17 November 2015 until 25 September 2016
Hamburg in the Twenties
Views and Visions

In 1919 quite accurately 1 million people are living in Hamburg. 42.000 men do not return from the battles in World War I. The economy lies fallow, large payments to the victorious powers arrest development and often, the urban population is starving. But looking at the art at that time, the approximately one and a half decades between war and National Socialism, one seems to sense another reality. Of course many artists are hinting at poverty and misery, but overall an atmosphere of hope and change prevails. The best known example is Bauhaus with its future-oriented suggestions for a new form of art and design. Even in Hamburg young artists develop new ways of life, plan monuments of the future and show a metropolis full of beauty and rhythm. In the exhibition „Hamburg in the Twenties. Views and Visions”, the Museum für Kunst und Gewerbe Hamburg (MKG) shows more than 40 views of the city, architectural visions and artistic interpretations paired into seven groups of works by Willy Davidson, Max Gerntke, Karl Gröning, Paul Helms, Georg Hempel, Rolf Nesch und Heinrich Stegemann. The different approaches to escape from reality and to create a new and better world yield surprising yet moving images of Hamburg in the Twenties. The exhibition shows drawings, gouaches, lithography, metal prints, woodcuts and silhouettes from the time between 1919 and 1934. An exhibition with works from the Collection Hamburger Sparkasse. Approximately 350 objects from this collection, especially by artists from Hamburg Secession, are at the MKG as a permanent loan.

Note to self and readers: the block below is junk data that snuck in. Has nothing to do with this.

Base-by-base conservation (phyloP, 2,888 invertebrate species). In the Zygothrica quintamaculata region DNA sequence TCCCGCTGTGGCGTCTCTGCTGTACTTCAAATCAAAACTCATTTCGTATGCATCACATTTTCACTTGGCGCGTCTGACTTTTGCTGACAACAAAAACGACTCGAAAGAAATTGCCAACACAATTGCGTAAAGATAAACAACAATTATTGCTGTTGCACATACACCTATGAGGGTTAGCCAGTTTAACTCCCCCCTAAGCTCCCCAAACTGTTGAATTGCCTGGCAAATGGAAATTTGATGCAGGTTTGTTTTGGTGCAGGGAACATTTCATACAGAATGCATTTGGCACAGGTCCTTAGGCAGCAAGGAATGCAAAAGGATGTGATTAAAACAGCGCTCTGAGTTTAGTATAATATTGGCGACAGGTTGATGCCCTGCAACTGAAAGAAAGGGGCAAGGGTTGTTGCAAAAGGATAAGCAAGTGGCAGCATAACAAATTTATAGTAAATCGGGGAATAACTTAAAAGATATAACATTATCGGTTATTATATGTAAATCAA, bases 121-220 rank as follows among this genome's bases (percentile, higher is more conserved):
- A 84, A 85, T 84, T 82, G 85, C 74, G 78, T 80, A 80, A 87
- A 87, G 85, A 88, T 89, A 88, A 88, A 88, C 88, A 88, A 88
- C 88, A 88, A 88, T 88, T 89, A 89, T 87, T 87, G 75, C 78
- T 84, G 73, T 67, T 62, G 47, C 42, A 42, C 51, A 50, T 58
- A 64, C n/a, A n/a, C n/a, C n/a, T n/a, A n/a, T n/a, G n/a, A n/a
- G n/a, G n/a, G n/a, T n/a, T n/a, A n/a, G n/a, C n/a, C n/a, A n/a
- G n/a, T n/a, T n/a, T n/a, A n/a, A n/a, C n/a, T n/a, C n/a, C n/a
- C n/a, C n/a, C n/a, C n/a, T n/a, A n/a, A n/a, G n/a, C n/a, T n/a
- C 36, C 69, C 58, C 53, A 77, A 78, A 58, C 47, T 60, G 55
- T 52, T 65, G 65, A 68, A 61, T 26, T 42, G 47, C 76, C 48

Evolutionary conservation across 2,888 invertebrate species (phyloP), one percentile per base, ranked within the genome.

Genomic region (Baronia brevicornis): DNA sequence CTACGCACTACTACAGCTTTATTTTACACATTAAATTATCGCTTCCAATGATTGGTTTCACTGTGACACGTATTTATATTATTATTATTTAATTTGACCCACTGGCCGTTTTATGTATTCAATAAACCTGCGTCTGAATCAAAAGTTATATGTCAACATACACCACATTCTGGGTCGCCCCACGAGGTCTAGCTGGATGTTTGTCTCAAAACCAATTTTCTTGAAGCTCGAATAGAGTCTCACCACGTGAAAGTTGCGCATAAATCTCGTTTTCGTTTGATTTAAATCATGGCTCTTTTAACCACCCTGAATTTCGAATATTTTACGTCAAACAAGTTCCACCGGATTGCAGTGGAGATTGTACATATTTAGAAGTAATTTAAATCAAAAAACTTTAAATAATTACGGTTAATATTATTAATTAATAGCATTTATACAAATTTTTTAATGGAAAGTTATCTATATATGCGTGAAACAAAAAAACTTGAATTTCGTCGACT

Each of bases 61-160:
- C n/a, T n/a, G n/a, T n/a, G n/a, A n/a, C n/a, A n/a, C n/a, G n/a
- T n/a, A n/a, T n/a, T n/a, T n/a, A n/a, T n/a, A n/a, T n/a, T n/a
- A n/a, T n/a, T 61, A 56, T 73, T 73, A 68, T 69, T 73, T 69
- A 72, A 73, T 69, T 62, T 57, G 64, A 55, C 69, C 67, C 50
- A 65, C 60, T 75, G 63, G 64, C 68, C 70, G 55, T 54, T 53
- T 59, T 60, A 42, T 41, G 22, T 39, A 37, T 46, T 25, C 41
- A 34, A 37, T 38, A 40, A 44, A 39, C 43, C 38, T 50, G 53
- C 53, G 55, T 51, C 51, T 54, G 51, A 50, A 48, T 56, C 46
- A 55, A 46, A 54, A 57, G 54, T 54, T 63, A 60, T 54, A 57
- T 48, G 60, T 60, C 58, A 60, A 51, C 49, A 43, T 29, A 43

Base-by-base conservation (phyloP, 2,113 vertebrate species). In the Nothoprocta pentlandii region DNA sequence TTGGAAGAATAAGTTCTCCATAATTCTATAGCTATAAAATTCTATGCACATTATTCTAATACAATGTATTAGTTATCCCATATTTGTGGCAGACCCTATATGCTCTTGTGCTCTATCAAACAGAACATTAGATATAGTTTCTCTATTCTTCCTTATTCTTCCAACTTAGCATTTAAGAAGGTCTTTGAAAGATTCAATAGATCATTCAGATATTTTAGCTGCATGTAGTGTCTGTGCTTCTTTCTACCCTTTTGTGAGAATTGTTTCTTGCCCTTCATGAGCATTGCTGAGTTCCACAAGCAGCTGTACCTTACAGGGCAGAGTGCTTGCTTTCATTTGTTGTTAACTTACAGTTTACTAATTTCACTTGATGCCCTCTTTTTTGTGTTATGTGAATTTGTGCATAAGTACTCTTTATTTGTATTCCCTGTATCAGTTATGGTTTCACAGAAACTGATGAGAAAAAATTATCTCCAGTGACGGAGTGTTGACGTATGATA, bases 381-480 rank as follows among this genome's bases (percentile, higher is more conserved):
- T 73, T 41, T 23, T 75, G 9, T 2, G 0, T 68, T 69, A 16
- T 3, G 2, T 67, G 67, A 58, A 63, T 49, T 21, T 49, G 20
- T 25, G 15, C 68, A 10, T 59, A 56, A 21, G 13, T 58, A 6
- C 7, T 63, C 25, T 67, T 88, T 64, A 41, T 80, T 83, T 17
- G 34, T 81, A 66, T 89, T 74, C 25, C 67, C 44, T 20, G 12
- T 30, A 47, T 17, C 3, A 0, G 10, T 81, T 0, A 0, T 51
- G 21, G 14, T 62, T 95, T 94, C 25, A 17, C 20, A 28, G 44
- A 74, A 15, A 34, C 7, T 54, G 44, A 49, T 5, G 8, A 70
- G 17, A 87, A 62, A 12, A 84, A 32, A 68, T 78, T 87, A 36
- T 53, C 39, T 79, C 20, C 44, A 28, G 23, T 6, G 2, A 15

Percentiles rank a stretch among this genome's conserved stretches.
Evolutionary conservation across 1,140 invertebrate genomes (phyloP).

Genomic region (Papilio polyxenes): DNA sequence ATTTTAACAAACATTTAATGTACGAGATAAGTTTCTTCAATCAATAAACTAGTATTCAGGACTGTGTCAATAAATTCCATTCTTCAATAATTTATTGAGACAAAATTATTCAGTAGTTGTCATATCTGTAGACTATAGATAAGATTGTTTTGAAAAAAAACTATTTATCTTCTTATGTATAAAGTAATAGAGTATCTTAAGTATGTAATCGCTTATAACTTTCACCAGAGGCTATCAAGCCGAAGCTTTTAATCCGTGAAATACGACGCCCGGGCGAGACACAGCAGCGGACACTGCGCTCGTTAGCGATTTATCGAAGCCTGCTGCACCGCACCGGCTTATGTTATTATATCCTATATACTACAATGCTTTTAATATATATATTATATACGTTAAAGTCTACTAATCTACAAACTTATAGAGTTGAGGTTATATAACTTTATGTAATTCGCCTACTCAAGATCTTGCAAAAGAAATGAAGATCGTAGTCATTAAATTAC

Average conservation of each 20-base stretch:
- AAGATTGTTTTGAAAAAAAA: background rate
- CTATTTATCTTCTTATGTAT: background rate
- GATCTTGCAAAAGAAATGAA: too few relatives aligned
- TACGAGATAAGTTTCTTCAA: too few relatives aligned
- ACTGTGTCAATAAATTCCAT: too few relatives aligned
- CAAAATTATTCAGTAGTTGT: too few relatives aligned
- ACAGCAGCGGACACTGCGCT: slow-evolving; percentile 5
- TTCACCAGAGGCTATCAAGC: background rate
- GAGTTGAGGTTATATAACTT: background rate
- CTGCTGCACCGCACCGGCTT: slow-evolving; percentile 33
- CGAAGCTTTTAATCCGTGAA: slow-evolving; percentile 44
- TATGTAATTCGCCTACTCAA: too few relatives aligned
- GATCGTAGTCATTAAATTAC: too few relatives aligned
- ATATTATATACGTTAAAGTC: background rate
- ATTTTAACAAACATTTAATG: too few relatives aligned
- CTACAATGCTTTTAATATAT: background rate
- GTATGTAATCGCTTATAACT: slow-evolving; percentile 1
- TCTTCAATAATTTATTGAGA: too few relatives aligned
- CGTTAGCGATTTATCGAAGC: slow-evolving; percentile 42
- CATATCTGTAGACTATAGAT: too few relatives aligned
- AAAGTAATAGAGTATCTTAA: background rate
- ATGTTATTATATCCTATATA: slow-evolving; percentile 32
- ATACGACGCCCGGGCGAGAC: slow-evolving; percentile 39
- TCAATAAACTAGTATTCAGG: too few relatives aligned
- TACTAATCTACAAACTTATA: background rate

Ill.: Max Gerntke, Sketch for a Monument, around 1920, © MKG | Georg Hempel, Arch of a Bridge, around 1930, © MKG | Max Gerntke, Metropolis of the Future, around 1925, © MKG